In Sect. 3.4 we showed that the depth of the surface convection zone increases when grad is included. The question then is whether the grad-induced change of the size of the CZ is significant. Solar-like oscillations enable the measurement of the acoustic depth of the base of the convection zone which is defined as

(7)

where rCZ is the radius of the bottom of the surface CZ, cs the sound speed, and R the radius of the star (Mazumdar & Antia 2001, and references therein). We therefore computed the acoustic depths, τCZ,obs, for our models and compared the resulting grad-induced differences ΔτCZ,RA to the observational uncertainties of seismically measured τCZ,RA. From our models, we find that the maximum grad-induced differences for the convective sizes roughly correspond to ΔτCZ,RA ∼ 300 s for the 1.4 M model of grid 2 and to 340 s for the 1.2 M model of grid 1 at fixed XC. This difference goes down to 160 s for the first case when comparing models with the same radius. Seismically measured τCZ,obs were obtained by Verma et al. (2017) for stars from the Kepler Legacy sample. These authors found typical uncertainties on τCZ,obs of the order of 150 s for stars with masses of about 1.4 M and of the order of 75 s for stars with masses of about 1.2 M. Thus, we can conclude that grad must be taken into account in the models in order to determine the properties at the base of the convection zone for the most massive stars in the range of interest showing solar-like oscillations.

5. Impact of grad on [Fe/H] and on the stellar parameter determinations

With CoRoT and Kepler high-quality seismic data it is possible to determine very precise stellar parameters such as masses, radii, and ages for solar-like oscillating dwarfs (Lebreton & Goupil 2014; Silva Aguirre et al. 2017; Reese et al. 2016). In that framework, one significant impact of the grad on the stellar parameter determination is its effect on the relation between the iron content and the metallicity.

Today, a stellar parameter determination is usually achieved by means of an optimisation process. This method looks for the stellar model that best fits the observed oscillation frequencies and/or frequency combinations and additional spectroscopic constraints such as the effective temperature and/or log g. The stellar model computations involved in the best-fit search require the knowledge of the initial metallicity Zini. However, the available spectroscopic constraint used for the best-fit search is the surface iron abundance of the star [Fe/H] determined from observations. Assuming a chemical mixture scaling, we derive the current surface metallicity Zs. However, this quantity can significantly differ from the initial metallicity Zini of the star due to internal transport processes occurring over time. In particular, grad can lead to an accumulation of iron at the surface. This means that we must expect a lower initial iron abundance than the observed value. When only gravitational settling is taken into account, the effect is the opposite.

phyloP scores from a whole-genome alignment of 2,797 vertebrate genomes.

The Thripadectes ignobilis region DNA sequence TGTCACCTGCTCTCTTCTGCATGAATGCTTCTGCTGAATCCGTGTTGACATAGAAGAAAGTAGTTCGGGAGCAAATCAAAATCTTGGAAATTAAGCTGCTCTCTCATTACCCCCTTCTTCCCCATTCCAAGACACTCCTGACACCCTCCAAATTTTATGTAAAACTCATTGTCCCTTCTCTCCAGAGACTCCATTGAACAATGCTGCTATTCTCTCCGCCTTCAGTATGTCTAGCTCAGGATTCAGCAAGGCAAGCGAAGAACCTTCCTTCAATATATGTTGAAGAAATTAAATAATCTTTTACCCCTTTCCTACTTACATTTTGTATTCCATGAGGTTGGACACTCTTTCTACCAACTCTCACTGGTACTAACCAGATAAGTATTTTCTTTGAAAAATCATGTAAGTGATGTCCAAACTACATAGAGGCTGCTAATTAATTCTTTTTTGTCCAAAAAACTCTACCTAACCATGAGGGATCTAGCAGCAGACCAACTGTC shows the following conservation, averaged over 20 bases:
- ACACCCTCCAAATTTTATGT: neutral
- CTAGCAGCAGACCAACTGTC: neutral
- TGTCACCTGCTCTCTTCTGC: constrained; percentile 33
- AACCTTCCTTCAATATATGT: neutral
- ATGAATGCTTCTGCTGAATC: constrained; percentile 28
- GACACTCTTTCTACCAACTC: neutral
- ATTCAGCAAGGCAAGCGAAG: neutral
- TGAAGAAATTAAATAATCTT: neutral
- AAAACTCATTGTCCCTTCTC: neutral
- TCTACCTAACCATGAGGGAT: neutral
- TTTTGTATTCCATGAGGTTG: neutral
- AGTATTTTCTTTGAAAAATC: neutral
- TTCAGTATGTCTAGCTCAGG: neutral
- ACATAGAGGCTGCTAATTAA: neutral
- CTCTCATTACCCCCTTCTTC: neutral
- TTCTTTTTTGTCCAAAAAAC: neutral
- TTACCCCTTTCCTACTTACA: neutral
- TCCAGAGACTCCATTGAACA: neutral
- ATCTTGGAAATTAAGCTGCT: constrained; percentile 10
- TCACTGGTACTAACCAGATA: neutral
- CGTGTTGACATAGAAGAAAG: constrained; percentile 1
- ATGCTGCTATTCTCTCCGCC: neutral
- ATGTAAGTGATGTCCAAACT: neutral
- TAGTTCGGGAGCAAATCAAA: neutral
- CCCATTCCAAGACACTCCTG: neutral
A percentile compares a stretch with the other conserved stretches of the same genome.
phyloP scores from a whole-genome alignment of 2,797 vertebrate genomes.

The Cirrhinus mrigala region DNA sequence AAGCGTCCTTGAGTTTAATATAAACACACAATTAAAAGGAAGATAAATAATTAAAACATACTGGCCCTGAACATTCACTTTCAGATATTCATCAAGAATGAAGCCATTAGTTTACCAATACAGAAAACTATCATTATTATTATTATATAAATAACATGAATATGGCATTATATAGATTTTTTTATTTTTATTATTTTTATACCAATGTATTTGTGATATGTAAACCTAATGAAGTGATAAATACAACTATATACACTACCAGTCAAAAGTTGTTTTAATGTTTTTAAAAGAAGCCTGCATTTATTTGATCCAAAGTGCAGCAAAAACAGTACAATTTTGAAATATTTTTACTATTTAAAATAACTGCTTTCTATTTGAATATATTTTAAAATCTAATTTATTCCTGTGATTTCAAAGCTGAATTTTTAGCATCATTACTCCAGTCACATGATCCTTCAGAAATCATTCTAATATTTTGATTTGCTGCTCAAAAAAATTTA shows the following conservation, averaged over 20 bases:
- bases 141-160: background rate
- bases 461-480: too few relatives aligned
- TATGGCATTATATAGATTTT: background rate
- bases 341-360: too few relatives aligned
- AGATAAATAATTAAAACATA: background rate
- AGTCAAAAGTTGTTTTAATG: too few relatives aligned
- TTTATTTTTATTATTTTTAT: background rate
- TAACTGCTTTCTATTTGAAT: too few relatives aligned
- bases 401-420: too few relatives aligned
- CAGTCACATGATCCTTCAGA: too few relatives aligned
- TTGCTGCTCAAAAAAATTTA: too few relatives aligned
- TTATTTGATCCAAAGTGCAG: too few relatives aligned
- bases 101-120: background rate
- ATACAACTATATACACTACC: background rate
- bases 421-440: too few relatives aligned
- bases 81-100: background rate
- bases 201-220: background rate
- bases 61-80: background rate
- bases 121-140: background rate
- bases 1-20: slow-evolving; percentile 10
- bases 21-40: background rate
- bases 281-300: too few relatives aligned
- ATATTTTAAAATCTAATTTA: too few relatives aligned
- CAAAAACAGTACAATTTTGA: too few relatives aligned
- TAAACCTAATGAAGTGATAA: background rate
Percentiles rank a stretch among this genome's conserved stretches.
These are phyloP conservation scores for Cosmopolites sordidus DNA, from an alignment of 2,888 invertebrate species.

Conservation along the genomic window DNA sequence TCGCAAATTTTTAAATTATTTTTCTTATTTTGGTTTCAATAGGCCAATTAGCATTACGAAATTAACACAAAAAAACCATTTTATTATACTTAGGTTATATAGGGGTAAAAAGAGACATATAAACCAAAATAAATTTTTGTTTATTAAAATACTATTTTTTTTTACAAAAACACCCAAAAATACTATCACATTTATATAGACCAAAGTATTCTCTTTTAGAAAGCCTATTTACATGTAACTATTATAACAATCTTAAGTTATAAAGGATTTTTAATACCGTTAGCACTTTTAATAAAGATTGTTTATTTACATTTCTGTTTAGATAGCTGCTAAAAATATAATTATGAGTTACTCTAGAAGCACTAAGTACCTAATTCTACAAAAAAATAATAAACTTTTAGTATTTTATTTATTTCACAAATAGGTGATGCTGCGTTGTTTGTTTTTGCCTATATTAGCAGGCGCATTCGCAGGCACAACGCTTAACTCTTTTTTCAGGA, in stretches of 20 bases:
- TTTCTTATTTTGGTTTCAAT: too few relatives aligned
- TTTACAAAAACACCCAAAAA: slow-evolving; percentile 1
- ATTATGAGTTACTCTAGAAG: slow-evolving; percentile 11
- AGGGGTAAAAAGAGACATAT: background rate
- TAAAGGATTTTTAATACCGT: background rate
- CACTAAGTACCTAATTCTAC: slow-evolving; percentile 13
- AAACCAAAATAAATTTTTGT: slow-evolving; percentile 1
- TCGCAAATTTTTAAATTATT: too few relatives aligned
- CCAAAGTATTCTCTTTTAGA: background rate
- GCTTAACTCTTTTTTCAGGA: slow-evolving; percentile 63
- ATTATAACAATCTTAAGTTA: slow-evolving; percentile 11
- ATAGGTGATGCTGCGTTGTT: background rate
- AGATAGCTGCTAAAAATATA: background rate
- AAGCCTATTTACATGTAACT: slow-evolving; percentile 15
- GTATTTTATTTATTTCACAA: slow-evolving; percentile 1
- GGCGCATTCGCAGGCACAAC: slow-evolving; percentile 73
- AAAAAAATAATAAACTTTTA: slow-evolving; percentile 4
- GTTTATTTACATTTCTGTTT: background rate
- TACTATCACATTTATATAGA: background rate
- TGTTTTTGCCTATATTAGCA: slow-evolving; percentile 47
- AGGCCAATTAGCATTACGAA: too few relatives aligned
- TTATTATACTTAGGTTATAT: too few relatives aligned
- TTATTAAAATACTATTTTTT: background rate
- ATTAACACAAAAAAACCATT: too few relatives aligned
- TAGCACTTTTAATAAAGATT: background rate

In addition to these difficulties, we emphasise that atomic diffusion, especially grad, acts differently on the chemical elements. Then when iron accumulates at the surface of the star, it is no longer possible to approximate the surface metallicity Zs using the determination of [Fe/H] by spectroscopy. Figure 8 compares the values of [Fe/H] considering the surface abundances of iron and hydrogen following Eq. (4), and considering that [Fe/H] = [M/H], i.e. [Fe/H] is assimilated to the surface metal to hydrogen abundance ratio.

thumbnail Fig. 8.

Comparison between [Fe/H] computed with the real surface abundance of iron and hydrogen (solid lines) and computed from the metallicity value (dashed lines) for 1.4 M models with (red curves) and without (blue curves) grad.

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When considering only gravitational settling (blue curves), the difference between the two computation methods gives similar evolutions of the profiles for 1.4 M. Nevertheless there are differences up to 0.4 dex that are much larger than current observational uncertainties. As the elements are diffusing toward the centre but at different velocities, the scaling of the iron abundance with Z is not possible even in that case. The difference reaches 0.7 dex for the models including grad (red curves) and the evolution is completely different as the iron is accumulated at the surface. In this case iron does not follow the behaviour of other heavy elements (namely CNO) for which gravitational settling dominates the diffusion. It is clear in this example that the [Fe/H] value needs to be computed with the actual value of iron and hydrogen abundances. The differences between the two methods used to compute [Fe/H] are smaller for lower mass stars and/or when other transport processes are taken into account since atomic diffusion is less effective. This issue needs to be investigated, especially in the framework of optimisation methods as evolution codes used to compute stellar models rarely follow the evolution of the iron abundance.

6. Discussion

6.1. Impact of partial ionisation

In all the comparisons we have made on the structural and seismic properties, we observe that neglecting partial ionisation strongly underestimates the impact of atomic diffusion, especially for the most massive stars of our grids. As shown in Figs. 4, 6, and 7, the impact is roughly doubled when partial ionisation is taken into account. This occurs because iron dominates the structure modifications, and because it is among the elements we consider, the one for which neglecting partial ionisation in estimating the mean electric charge induces the largest errors (it has the highest atomic number). It is clear from this study that partial ionisation must be taken into account in modelling main-sequence stars.